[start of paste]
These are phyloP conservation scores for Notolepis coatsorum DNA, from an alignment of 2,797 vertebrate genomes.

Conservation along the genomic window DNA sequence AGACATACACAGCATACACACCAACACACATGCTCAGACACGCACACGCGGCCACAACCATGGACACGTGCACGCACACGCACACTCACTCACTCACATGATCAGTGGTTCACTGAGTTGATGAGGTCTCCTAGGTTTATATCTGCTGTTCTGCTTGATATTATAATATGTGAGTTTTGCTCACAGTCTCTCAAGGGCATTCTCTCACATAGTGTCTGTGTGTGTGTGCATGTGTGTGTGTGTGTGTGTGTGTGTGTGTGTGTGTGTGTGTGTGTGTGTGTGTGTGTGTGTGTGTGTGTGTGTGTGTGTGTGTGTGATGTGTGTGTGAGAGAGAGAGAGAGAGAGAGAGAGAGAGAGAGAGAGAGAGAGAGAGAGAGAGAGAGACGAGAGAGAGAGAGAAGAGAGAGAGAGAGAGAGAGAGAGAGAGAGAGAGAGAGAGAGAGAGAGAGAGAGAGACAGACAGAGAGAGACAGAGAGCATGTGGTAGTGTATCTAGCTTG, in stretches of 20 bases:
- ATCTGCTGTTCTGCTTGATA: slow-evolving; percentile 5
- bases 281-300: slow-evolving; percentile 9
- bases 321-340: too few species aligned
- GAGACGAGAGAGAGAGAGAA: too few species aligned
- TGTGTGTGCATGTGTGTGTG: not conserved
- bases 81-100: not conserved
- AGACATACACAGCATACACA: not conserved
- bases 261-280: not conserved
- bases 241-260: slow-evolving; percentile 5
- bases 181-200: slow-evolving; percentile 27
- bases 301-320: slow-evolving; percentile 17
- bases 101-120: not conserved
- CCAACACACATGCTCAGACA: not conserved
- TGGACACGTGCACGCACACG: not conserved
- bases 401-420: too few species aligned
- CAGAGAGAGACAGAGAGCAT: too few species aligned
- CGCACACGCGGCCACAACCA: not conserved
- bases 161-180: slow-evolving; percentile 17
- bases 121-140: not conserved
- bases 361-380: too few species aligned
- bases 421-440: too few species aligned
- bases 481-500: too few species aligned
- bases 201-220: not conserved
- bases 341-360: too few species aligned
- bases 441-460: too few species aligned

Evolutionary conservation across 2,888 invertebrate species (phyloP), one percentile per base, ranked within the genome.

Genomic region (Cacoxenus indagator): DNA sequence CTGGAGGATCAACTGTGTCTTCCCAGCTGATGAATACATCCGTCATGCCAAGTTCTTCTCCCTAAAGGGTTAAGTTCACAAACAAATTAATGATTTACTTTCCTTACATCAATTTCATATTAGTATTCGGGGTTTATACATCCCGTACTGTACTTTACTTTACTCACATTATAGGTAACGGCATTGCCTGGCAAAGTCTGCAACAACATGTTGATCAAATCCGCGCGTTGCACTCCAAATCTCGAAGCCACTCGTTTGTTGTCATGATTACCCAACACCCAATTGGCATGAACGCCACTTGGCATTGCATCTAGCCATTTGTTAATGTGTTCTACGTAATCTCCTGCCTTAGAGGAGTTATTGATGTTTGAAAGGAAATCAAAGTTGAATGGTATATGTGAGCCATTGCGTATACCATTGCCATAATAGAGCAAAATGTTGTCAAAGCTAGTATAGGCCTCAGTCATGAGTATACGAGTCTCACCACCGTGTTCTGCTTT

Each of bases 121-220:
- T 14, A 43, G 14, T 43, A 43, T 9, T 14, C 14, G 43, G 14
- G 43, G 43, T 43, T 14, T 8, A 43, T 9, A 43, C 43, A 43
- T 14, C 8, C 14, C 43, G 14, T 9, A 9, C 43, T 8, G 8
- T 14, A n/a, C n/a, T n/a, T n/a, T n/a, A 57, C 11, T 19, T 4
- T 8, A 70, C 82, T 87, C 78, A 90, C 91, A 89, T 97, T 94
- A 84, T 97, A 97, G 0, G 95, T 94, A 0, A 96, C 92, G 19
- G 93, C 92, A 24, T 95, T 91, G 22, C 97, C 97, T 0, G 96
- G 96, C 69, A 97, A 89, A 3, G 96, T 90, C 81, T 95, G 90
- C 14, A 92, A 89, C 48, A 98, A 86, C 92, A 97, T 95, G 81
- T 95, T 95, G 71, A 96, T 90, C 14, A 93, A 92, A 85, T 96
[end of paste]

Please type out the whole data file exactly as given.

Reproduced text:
These are phyloP conservation scores for Notolepis coatsorum DNA, from an alignment of 2,797 vertebrate genomes.

Conservation along the genomic window DNA sequence AGACATACACAGCATACACACCAACACACATGCTCAGACACGCACACGCGGCCACAACCATGGACACGTGCACGCACACGCACACTCACTCACTCACATGATCAGTGGTTCACTGAGTTGATGAGGTCTCCTAGGTTTATATCTGCTGTTCTGCTTGATATTATAATATGTGAGTTTTGCTCACAGTCTCTCAAGGGCATTCTCTCACATAGTGTCTGTGTGTGTGTGCATGTGTGTGTGTGTGTGTGTGTGTGTGTGTGTGTGTGTGTGTGTGTGTGTGTGTGTGTGTGTGTGTGTGTGTGTGTGTGTGTGTGTGATGTGTGTGTGAGAGAGAGAGAGAGAGAGAGAGAGAGAGAGAGAGAGAGAGAGAGAGAGAGAGAGAGACGAGAGAGAGAGAGAAGAGAGAGAGAGAGAGAGAGAGAGAGAGAGAGAGAGAGAGAGAGAGAGAGAGAGAGACAGACAGAGAGAGACAGAGAGCATGTGGTAGTGTATCTAGCTTG, in stretches of 20 bases:
- ATCTGCTGTTCTGCTTGATA: slow-evolving; percentile 5
- bases 281-300: slow-evolving; percentile 9
- bases 321-340: too few species aligned
- GAGACGAGAGAGAGAGAGAA: too few species aligned
- TGTGTGTGCATGTGTGTGTG: not conserved
- bases 81-100: not conserved
- AGACATACACAGCATACACA: not conserved
- bases 261-280: not conserved
- bases 241-260: slow-evolving; percentile 5
- bases 181-200: slow-evolving; percentile 27
- bases 301-320: slow-evolving; percentile 17
- bases 101-120: not conserved
- CCAACACACATGCTCAGACA: not conserved
- TGGACACGTGCACGCACACG: not conserved
- bases 401-420: too few species aligned
- CAGAGAGAGACAGAGAGCAT: too few species aligned
- CGCACACGCGGCCACAACCA: not conserved
- bases 161-180: slow-evolving; percentile 17
- bases 121-140: not conserved
- bases 361-380: too few species aligned
- bases 421-440: too few species aligned
- bases 481-500: too few species aligned
- bases 201-220: not conserved
- bases 341-360: too few species aligned
- bases 441-460: too few species aligned

Evolutionary conservation across 2,888 invertebrate species (phyloP), one percentile per base, ranked within the genome.

Genomic region (Cacoxenus indagator): DNA sequence CTGGAGGATCAACTGTGTCTTCCCAGCTGATGAATACATCCGTCATGCCAAGTTCTTCTCCCTAAAGGGTTAAGTTCACAAACAAATTAATGATTTACTTTCCTTACATCAATTTCATATTAGTATTCGGGGTTTATACATCCCGTACTGTACTTTACTTTACTCACATTATAGGTAACGGCATTGCCTGGCAAAGTCTGCAACAACATGTTGATCAAATCCGCGCGTTGCACTCCAAATCTCGAAGCCACTCGTTTGTTGTCATGATTACCCAACACCCAATTGGCATGAACGCCACTTGGCATTGCATCTAGCCATTTGTTAATGTGTTCTACGTAATCTCCTGCCTTAGAGGAGTTATTGATGTTTGAAAGGAAATCAAAGTTGAATGGTATATGTGAGCCATTGCGTATACCATTGCCATAATAGAGCAAAATGTTGTCAAAGCTAGTATAGGCCTCAGTCATGAGTATACGAGTCTCACCACCGTGTTCTGCTTT

Each of bases 121-220:
- T 14, A 43, G 14, T 43, A 43, T 9, T 14, C 14, G 43, G 14
- G 43, G 43, T 43, T 14, T 8, A 43, T 9, A 43, C 43, A 43
- T 14, C 8, C 14, C 43, G 14, T 9, A 9, C 43, T 8, G 8
- T 14, A n/a, C n/a, T n/a, T n/a, T n/a, A 57, C 11, T 19, T 4
- T 8, A 70, C 82, T 87, C 78, A 90, C 91, A 89, T 97, T 94
- A 84, T 97, A 97, G 0, G 95, T 94, A 0, A 96, C 92, G 19
- G 93, C 92, A 24, T 95, T 91, G 22, C 97, C 97, T 0, G 96
- G 96, C 69, A 97, A 89, A 3, G 96, T 90, C 81, T 95, G 90
- C 14, A 92, A 89, C 48, A 98, A 86, C 92, A 97, T 95, G 81
- T 95, T 95, G 71, A 96, T 90, C 14, A 93, A 92, A 85, T 96